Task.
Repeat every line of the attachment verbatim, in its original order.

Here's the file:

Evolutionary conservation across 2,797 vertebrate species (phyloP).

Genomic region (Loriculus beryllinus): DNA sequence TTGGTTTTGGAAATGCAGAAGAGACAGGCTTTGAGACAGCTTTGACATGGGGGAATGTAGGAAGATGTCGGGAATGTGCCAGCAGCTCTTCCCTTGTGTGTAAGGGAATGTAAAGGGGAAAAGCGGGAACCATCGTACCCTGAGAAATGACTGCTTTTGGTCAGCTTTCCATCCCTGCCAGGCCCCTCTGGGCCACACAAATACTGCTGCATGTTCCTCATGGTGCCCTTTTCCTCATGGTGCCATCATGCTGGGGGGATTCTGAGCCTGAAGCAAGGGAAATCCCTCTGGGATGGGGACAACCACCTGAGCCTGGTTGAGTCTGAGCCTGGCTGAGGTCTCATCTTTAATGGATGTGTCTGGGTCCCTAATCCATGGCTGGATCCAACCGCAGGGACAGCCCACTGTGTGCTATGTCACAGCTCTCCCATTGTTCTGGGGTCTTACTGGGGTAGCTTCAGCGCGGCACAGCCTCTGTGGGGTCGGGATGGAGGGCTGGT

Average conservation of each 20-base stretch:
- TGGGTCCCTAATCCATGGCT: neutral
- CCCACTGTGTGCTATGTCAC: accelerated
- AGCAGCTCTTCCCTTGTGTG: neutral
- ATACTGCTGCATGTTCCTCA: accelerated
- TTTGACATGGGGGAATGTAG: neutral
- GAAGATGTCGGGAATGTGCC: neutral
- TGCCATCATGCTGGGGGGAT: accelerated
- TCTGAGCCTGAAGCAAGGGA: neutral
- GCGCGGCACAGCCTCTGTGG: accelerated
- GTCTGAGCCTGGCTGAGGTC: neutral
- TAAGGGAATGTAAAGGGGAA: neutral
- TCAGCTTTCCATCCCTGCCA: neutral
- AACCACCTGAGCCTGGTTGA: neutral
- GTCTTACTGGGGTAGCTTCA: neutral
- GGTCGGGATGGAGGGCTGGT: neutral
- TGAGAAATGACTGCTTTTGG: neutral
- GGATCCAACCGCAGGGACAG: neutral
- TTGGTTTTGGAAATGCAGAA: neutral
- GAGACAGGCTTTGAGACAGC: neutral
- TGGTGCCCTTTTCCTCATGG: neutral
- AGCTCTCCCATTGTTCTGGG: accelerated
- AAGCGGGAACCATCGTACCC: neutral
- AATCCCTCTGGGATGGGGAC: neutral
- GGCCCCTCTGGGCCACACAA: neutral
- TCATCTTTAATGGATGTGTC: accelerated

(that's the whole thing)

Evolutionary conservation across 2,797 vertebrate species (phyloP).

Genomic region (Loriculus beryllinus): DNA sequence TTGGTTTTGGAAATGCAGAAGAGACAGGCTTTGAGACAGCTTTGACATGGGGGAATGTAGGAAGATGTCGGGAATGTGCCAGCAGCTCTTCCCTTGTGTGTAAGGGAATGTAAAGGGGAAAAGCGGGAACCATCGTACCCTGAGAAATGACTGCTTTTGGTCAGCTTTCCATCCCTGCCAGGCCCCTCTGGGCCACACAAATACTGCTGCATGTTCCTCATGGTGCCCTTTTCCTCATGGTGCCATCATGCTGGGGGGATTCTGAGCCTGAAGCAAGGGAAATCCCTCTGGGATGGGGACAACCACCTGAGCCTGGTTGAGTCTGAGCCTGGCTGAGGTCTCATCTTTAATGGATGTGTCTGGGTCCCTAATCCATGGCTGGATCCAACCGCAGGGACAGCCCACTGTGTGCTATGTCACAGCTCTCCCATTGTTCTGGGGTCTTACTGGGGTAGCTTCAGCGCGGCACAGCCTCTGTGGGGTCGGGATGGAGGGCTGGT

Average conservation of each 20-base stretch:
- TGGGTCCCTAATCCATGGCT: neutral
- CCCACTGTGTGCTATGTCAC: accelerated
- AGCAGCTCTTCCCTTGTGTG: neutral
- ATACTGCTGCATGTTCCTCA: accelerated
- TTTGACATGGGGGAATGTAG: neutral
- GAAGATGTCGGGAATGTGCC: neutral
- TGCCATCATGCTGGGGGGAT: accelerated
- TCTGAGCCTGAAGCAAGGGA: neutral
- GCGCGGCACAGCCTCTGTGG: accelerated
- GTCTGAGCCTGGCTGAGGTC: neutral
- TAAGGGAATGTAAAGGGGAA: neutral
- TCAGCTTTCCATCCCTGCCA: neutral
- AACCACCTGAGCCTGGTTGA: neutral
- GTCTTACTGGGGTAGCTTCA: neutral
- GGTCGGGATGGAGGGCTGGT: neutral
- TGAGAAATGACTGCTTTTGG: neutral
- GGATCCAACCGCAGGGACAG: neutral
- TTGGTTTTGGAAATGCAGAA: neutral
- GAGACAGGCTTTGAGACAGC: neutral
- TGGTGCCCTTTTCCTCATGG: neutral
- AGCTCTCCCATTGTTCTGGG: accelerated
- AAGCGGGAACCATCGTACCC: neutral
- AATCCCTCTGGGATGGGGAC: neutral
- GGCCCCTCTGGGCCACACAA: neutral
- TCATCTTTAATGGATGTGTC: accelerated